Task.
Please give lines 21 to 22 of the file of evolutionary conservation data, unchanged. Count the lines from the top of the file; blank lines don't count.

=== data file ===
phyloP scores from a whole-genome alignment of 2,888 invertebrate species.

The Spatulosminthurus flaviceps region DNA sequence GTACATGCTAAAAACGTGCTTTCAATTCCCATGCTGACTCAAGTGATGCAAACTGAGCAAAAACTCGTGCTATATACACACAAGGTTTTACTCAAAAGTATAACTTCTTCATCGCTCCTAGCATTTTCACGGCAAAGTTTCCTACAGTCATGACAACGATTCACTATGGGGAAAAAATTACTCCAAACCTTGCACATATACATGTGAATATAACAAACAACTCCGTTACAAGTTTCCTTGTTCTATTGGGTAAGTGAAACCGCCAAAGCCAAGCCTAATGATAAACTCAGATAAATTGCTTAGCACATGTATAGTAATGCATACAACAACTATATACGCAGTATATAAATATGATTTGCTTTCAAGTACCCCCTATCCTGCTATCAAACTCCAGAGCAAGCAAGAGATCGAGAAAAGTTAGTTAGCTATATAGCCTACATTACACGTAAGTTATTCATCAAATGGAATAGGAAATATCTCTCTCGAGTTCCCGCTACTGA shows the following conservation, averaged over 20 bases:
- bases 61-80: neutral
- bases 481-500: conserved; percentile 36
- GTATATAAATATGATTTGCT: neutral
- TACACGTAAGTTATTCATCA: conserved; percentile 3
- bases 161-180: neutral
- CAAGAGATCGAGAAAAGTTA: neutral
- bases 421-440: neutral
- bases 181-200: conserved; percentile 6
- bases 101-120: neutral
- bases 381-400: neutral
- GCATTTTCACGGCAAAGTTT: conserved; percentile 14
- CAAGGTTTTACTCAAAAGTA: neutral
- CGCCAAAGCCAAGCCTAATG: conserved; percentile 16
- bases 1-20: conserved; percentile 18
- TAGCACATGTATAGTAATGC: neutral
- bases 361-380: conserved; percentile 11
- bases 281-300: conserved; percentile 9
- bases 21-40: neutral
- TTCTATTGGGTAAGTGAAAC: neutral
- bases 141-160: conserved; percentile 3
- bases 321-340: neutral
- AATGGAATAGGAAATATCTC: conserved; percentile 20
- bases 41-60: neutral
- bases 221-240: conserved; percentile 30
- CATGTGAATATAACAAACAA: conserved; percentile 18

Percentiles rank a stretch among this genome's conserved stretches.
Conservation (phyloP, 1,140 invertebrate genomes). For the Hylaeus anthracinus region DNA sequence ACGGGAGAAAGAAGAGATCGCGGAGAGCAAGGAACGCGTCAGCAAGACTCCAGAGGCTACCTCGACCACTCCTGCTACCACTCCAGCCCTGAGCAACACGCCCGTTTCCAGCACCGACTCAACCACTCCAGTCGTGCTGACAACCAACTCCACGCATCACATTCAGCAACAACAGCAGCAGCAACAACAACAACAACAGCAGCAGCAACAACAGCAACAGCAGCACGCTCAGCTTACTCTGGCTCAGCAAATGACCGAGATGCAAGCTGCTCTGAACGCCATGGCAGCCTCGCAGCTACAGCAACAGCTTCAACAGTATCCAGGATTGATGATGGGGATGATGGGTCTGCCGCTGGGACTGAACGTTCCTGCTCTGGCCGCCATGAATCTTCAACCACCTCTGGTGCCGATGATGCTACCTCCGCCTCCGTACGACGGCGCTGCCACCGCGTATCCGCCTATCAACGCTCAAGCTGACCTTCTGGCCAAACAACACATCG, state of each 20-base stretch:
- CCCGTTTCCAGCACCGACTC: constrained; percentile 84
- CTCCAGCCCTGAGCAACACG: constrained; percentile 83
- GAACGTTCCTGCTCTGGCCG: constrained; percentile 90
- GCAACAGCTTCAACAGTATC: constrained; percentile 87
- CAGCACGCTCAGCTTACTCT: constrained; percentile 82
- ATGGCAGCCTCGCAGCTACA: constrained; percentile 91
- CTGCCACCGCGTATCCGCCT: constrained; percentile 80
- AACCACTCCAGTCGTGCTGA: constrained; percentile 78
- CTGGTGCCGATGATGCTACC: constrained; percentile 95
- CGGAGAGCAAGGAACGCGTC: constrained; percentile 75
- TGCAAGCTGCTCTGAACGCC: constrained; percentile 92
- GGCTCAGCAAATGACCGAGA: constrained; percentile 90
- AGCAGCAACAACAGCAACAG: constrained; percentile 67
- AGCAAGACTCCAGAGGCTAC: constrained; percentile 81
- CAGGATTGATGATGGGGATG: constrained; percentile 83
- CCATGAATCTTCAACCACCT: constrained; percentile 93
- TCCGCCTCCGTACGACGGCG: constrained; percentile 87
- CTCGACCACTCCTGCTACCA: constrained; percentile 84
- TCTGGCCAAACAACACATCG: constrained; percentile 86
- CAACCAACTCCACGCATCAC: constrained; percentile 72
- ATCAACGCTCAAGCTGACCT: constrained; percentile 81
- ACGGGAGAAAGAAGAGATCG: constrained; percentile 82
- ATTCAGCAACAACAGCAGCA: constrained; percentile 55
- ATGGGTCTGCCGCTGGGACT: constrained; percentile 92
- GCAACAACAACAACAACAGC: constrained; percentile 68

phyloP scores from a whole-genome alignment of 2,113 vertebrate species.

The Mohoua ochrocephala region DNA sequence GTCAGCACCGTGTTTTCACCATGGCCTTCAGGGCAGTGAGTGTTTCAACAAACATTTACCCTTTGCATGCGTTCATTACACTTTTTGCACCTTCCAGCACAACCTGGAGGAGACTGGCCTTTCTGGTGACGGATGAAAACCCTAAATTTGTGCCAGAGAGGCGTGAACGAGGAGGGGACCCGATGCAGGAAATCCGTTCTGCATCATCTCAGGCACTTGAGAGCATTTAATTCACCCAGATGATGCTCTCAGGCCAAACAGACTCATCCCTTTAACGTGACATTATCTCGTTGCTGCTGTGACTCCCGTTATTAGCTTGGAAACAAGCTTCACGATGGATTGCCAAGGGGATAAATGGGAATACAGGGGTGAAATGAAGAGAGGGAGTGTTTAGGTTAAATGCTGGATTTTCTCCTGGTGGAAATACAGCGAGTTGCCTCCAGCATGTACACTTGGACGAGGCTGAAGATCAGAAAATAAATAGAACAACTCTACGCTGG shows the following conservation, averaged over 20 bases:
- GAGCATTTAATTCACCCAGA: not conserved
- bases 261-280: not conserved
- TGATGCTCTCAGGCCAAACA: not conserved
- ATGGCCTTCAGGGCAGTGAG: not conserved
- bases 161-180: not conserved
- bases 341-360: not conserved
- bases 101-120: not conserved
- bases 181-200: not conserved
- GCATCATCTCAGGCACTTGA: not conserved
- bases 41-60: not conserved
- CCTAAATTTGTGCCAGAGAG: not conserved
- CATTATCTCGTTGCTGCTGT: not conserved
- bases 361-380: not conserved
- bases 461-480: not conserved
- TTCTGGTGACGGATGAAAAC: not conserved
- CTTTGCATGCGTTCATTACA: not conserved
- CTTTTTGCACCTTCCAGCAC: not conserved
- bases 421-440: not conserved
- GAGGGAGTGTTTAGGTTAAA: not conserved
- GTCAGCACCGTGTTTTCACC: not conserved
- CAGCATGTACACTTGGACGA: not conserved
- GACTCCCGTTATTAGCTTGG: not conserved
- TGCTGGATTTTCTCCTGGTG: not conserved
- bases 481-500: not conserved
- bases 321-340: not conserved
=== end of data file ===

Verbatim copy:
- TTCTATTGGGTAAGTGAAAC: neutral
- bases 141-160: conserved; percentile 3